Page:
|The Internationale Luft-und Raumfahrt Ausstellung, or ILA, is an aviation trade show held in Berlin every two years, much like other such illustrious events like Le Bourget, Farnborough and Dubai. Like other European tradeshows though, the event has seen massive changes in recent years, making it very different from other such shows around the world.
ILA is much like other tradeshows in the sense that it combines a large inside exhibition area with lots of aircraft out on the ramp. Whereas at shows like Dubai or Bahrein, those are mainly the latest in military and civilian hardware, at European shows the modern hardware has often made space for historic aircraft. At ILA, there are also plenty of classic aircraft in the flying display, which is also related to strict noise regulations at the site at Berlin Brandenburg airport. These regulations also mean that the German air power demonstration is performed with no afterburners at all.
Due to the lack of other large airshows in Germany, ILA also attracts quite a few neighbouring countries’ militaries to take part in the display, joining German military displays and the classic aircraft displays. The German military is also very prominent on the showground with almost all types in their inventory on static display with lots of aircrews at hand to meet with the crowd. In addition, the US military also makes an effort to contribute to the static display in a striking manner.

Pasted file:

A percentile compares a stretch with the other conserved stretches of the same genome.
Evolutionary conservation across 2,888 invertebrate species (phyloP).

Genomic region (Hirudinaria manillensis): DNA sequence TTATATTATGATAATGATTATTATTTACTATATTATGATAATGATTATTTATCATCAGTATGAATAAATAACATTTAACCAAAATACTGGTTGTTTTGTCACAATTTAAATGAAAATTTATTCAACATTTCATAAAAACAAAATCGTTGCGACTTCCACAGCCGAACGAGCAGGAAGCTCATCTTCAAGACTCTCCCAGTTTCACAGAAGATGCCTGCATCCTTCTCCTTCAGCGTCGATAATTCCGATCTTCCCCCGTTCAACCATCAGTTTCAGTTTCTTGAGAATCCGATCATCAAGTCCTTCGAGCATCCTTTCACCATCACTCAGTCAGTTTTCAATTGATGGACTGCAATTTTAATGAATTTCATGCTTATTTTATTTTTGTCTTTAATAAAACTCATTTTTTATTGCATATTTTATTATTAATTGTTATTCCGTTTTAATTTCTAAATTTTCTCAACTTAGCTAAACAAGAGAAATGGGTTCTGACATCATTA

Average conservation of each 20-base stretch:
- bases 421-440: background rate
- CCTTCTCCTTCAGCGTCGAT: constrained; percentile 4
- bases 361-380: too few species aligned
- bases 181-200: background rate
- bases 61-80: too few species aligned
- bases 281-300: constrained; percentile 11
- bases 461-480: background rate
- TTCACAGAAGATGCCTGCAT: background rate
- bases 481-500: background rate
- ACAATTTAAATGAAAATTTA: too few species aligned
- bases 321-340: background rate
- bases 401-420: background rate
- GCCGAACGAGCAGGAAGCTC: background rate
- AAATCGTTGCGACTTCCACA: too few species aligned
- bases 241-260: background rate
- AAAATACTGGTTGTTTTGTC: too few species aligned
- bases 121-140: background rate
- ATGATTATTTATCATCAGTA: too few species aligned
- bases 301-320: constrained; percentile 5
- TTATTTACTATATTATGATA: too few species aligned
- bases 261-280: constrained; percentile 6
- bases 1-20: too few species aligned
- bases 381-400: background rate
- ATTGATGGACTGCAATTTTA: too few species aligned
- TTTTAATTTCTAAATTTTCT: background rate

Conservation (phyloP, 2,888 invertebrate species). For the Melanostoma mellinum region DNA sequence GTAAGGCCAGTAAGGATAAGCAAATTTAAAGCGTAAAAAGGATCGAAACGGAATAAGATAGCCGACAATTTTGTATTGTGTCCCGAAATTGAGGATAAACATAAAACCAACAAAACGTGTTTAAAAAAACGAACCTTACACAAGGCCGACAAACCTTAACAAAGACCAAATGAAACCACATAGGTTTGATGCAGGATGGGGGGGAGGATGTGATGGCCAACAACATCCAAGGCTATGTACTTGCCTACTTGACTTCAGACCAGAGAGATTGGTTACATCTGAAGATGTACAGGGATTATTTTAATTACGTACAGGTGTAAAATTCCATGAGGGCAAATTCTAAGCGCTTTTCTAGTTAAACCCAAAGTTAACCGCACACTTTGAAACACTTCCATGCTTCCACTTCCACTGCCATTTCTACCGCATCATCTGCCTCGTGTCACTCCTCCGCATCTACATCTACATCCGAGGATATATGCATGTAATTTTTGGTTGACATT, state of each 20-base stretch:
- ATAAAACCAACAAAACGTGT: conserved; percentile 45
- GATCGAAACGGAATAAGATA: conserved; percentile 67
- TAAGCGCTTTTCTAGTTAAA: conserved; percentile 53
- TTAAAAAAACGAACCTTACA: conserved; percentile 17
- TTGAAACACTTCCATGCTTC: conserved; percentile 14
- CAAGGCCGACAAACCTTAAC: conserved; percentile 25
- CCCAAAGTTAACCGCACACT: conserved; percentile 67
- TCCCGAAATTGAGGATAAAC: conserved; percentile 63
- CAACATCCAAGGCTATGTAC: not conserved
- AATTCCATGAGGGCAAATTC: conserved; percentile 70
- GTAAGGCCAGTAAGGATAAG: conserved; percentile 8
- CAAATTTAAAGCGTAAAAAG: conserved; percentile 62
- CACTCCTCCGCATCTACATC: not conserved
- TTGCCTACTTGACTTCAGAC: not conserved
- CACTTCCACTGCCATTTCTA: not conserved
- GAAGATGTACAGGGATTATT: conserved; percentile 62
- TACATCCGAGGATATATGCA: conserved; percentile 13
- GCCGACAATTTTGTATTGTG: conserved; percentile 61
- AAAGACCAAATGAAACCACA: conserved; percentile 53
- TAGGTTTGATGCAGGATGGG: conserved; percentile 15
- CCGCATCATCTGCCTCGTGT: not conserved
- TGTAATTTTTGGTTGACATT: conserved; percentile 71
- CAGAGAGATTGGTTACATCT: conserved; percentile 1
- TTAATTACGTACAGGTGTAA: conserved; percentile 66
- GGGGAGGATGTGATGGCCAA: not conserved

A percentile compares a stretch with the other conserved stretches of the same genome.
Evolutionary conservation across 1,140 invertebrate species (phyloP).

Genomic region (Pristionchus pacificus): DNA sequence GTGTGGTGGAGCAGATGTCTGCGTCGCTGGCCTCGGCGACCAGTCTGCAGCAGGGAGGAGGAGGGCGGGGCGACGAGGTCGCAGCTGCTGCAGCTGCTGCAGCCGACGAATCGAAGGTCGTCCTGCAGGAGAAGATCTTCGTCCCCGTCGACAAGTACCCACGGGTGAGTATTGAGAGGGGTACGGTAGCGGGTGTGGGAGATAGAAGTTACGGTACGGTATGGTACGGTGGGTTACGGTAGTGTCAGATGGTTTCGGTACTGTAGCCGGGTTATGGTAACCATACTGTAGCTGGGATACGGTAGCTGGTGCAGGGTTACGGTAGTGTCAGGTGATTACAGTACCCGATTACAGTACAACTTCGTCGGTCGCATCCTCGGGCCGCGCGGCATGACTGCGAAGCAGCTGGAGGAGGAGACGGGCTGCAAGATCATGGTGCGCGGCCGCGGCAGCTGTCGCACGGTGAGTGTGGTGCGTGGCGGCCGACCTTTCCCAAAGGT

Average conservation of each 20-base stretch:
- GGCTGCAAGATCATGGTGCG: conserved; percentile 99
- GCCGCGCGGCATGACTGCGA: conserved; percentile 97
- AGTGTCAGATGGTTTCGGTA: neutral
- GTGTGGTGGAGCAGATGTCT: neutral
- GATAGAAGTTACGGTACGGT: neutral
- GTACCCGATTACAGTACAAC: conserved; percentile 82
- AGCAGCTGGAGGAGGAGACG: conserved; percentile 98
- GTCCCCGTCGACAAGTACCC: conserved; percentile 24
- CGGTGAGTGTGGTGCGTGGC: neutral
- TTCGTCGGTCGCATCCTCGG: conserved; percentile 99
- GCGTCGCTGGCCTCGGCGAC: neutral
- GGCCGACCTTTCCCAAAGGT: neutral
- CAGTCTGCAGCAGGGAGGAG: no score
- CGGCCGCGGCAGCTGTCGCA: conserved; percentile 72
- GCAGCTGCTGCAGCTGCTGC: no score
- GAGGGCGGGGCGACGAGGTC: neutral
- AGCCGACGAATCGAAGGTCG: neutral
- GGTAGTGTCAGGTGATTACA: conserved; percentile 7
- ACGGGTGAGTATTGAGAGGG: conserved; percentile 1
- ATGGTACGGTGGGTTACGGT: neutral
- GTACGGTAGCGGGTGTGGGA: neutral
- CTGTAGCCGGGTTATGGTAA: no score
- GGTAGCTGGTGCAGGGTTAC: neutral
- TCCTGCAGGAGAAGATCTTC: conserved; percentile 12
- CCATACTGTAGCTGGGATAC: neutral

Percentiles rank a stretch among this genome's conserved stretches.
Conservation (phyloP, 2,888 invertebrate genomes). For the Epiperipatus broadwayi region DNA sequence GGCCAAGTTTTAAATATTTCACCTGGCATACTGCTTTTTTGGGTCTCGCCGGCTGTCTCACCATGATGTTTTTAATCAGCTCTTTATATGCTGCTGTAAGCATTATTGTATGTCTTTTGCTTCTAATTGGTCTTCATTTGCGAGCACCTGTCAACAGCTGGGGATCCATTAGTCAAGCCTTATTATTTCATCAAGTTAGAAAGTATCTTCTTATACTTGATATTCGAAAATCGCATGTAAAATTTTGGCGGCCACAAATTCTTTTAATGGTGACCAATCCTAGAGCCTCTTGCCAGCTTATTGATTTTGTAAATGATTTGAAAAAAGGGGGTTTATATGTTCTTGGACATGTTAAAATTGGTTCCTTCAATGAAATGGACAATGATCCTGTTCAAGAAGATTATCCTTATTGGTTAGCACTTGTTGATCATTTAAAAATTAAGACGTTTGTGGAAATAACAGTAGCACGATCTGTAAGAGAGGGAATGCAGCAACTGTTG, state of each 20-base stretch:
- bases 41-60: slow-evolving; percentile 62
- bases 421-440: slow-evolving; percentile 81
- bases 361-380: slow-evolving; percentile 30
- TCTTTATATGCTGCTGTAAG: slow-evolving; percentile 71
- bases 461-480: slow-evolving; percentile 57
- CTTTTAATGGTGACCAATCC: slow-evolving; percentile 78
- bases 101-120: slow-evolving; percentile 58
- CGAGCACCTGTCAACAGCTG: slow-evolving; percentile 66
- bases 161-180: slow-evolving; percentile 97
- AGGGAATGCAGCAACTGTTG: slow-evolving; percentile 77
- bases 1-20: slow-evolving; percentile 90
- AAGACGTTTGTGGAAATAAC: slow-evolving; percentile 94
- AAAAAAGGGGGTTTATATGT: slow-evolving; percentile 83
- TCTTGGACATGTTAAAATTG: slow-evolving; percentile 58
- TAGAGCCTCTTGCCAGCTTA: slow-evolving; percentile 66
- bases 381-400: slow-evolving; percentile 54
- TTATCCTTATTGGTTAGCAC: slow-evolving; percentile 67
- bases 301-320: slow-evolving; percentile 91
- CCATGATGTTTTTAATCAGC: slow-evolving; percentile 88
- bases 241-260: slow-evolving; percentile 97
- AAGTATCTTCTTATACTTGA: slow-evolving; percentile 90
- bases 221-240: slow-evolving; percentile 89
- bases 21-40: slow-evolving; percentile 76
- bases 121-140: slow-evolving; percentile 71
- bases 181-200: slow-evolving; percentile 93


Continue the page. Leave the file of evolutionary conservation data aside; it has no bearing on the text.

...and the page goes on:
The crowdline at ILA is long and perhaps even more interesting for photographers, you do not have to take up station early in the morning and remain at the fence all day, but you can easily move about between displays, as the crowd comes and goes at the fence, depending on their interest. This makes it a more relaxing experience than some other shows. Distance to the display line is comparable to Belgium and France.
Watch the complete report above (75 minutes)
Getting to and from the show is easy with dedicated public transport from Berlin and nearby train stations. There’s also plenty of catering to make sure you never have to get hungry or thirsty dotted around the showground. Commentary is in German, Russian and English, the latter provided by Tim Callaway, the editor of Aviation Classics.
by Chris Janssens
Lay-out and content by Chris Janssens, 2005 - present